Objective: Decreasing the prevalence of severe postpartum haemorrhages (PPH) is a major obstetrical challenge. These are often considered to be associated with substandard initial care. Strategies to increase the appropriateness of early management of PPH must be assessed. We tested the hypothesis that a multifaceted intervention aimed at increasing the translation into practice of a protocol for early management of PPH, would reduce the incidence of severe PPH.
Design: Cluster-randomised trial.
Population: 106 maternity units in six French regions.
Methods: Maternity units were randomly assigned to receive the intervention, or to have the protocol passively disseminated. The intervention combined outreach visits to discuss the protocol in each local context, reminders, and peer reviews of severe incidents, and was implemented in each maternity hospital by a team pairing an obstetrician and a midwife.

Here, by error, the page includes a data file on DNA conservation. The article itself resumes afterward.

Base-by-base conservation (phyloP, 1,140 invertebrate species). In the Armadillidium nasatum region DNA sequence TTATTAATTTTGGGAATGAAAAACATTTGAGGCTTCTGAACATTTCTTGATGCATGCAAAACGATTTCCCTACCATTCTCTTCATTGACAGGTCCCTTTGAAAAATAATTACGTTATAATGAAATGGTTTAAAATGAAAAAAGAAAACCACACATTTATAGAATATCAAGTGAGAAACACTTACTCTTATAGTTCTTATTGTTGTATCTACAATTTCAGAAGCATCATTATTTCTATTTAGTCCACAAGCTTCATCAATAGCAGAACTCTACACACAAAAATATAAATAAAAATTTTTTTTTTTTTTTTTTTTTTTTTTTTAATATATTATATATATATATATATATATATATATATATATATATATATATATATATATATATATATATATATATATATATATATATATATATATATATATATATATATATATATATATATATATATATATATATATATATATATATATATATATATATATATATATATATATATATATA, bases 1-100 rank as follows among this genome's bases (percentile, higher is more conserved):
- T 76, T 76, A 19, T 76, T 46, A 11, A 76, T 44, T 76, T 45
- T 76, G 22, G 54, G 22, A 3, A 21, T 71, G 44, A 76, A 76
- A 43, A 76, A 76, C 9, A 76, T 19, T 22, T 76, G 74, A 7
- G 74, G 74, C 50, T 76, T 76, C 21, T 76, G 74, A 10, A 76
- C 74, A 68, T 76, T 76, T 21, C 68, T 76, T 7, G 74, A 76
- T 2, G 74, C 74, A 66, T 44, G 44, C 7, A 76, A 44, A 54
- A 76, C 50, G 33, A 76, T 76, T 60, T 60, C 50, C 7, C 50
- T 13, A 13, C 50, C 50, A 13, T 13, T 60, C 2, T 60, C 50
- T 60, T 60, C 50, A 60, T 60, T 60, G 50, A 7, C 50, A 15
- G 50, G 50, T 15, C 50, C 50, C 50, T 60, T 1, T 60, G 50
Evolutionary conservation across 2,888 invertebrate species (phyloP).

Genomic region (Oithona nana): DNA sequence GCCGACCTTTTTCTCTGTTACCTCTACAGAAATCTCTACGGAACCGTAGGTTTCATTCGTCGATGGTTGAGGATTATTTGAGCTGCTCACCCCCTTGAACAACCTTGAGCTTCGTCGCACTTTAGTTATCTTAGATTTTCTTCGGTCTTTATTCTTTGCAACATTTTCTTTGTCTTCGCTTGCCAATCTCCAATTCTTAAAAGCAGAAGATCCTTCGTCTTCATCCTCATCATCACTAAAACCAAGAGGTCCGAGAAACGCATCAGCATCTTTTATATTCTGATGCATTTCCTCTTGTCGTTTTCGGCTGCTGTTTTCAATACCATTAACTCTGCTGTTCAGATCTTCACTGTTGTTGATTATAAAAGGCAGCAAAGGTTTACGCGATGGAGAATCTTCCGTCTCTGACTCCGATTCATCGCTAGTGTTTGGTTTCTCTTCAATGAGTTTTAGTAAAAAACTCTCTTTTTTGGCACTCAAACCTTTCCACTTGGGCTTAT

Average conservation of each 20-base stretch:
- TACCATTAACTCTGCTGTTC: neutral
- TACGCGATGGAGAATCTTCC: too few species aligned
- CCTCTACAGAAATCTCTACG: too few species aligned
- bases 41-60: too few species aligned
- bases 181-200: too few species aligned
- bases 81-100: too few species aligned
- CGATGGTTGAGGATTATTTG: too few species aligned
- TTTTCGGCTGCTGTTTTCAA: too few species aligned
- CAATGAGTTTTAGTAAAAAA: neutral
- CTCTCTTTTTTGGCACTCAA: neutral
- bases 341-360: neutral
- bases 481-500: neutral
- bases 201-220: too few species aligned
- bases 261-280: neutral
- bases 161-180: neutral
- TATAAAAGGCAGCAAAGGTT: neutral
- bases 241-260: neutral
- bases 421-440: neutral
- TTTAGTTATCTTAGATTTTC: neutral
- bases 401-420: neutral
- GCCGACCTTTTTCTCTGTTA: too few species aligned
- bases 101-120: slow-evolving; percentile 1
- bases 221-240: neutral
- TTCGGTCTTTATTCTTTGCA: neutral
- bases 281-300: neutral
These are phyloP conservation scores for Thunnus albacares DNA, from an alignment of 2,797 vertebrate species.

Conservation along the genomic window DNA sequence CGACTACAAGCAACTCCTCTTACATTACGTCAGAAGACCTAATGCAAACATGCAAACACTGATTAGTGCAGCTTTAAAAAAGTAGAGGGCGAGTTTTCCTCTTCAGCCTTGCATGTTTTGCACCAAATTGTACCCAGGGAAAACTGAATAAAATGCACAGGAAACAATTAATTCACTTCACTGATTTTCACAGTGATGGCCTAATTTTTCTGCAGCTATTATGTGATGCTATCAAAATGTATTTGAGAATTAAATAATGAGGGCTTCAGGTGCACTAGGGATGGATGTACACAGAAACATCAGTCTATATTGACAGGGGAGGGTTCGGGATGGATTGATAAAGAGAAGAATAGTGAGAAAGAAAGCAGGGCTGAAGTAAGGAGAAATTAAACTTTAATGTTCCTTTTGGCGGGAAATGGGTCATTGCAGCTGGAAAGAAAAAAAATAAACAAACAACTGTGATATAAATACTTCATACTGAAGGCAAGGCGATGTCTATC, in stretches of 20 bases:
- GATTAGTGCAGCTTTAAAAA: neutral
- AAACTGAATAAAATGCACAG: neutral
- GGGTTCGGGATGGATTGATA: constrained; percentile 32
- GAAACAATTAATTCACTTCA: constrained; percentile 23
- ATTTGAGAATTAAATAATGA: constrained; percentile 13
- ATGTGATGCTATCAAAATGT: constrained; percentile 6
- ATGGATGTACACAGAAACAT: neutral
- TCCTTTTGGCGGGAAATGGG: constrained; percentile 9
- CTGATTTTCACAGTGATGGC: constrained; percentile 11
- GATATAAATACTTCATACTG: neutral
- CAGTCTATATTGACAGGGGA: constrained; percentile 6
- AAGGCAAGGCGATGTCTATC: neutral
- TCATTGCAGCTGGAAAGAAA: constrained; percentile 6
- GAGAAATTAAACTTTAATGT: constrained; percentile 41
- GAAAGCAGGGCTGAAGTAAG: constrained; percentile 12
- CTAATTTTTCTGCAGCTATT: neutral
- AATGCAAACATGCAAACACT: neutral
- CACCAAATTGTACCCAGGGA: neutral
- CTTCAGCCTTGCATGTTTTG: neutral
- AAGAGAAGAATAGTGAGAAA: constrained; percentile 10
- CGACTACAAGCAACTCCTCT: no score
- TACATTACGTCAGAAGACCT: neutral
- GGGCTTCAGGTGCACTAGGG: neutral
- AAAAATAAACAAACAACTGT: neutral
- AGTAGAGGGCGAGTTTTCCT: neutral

Main outcome measures: The primary outcome was the incidence of severe PPH, defined as a composite of one or more of: transfusion, embolisation, surgical procedure, transfer to intensive care, peripartum haemoglobin decrease of 4 g/dl or more, death. The main secondary outcomes were PPH management practices.
Results: The mean rate of severe PPH was 1.64% (SD 0.80) in the intervention units and 1.65% (SD 0.96) in control units; difference not significant. Some elements of PPH management were applied more frequently in intervention units-help from senior staff (P = 0.005), or tended to - second-line pharmacological treatment (P = 0.06), timely blood test (P = 0.09).
Conclusion: This educational intervention did not affect the rate of severe PPH as compared with control units, although it improved some practices.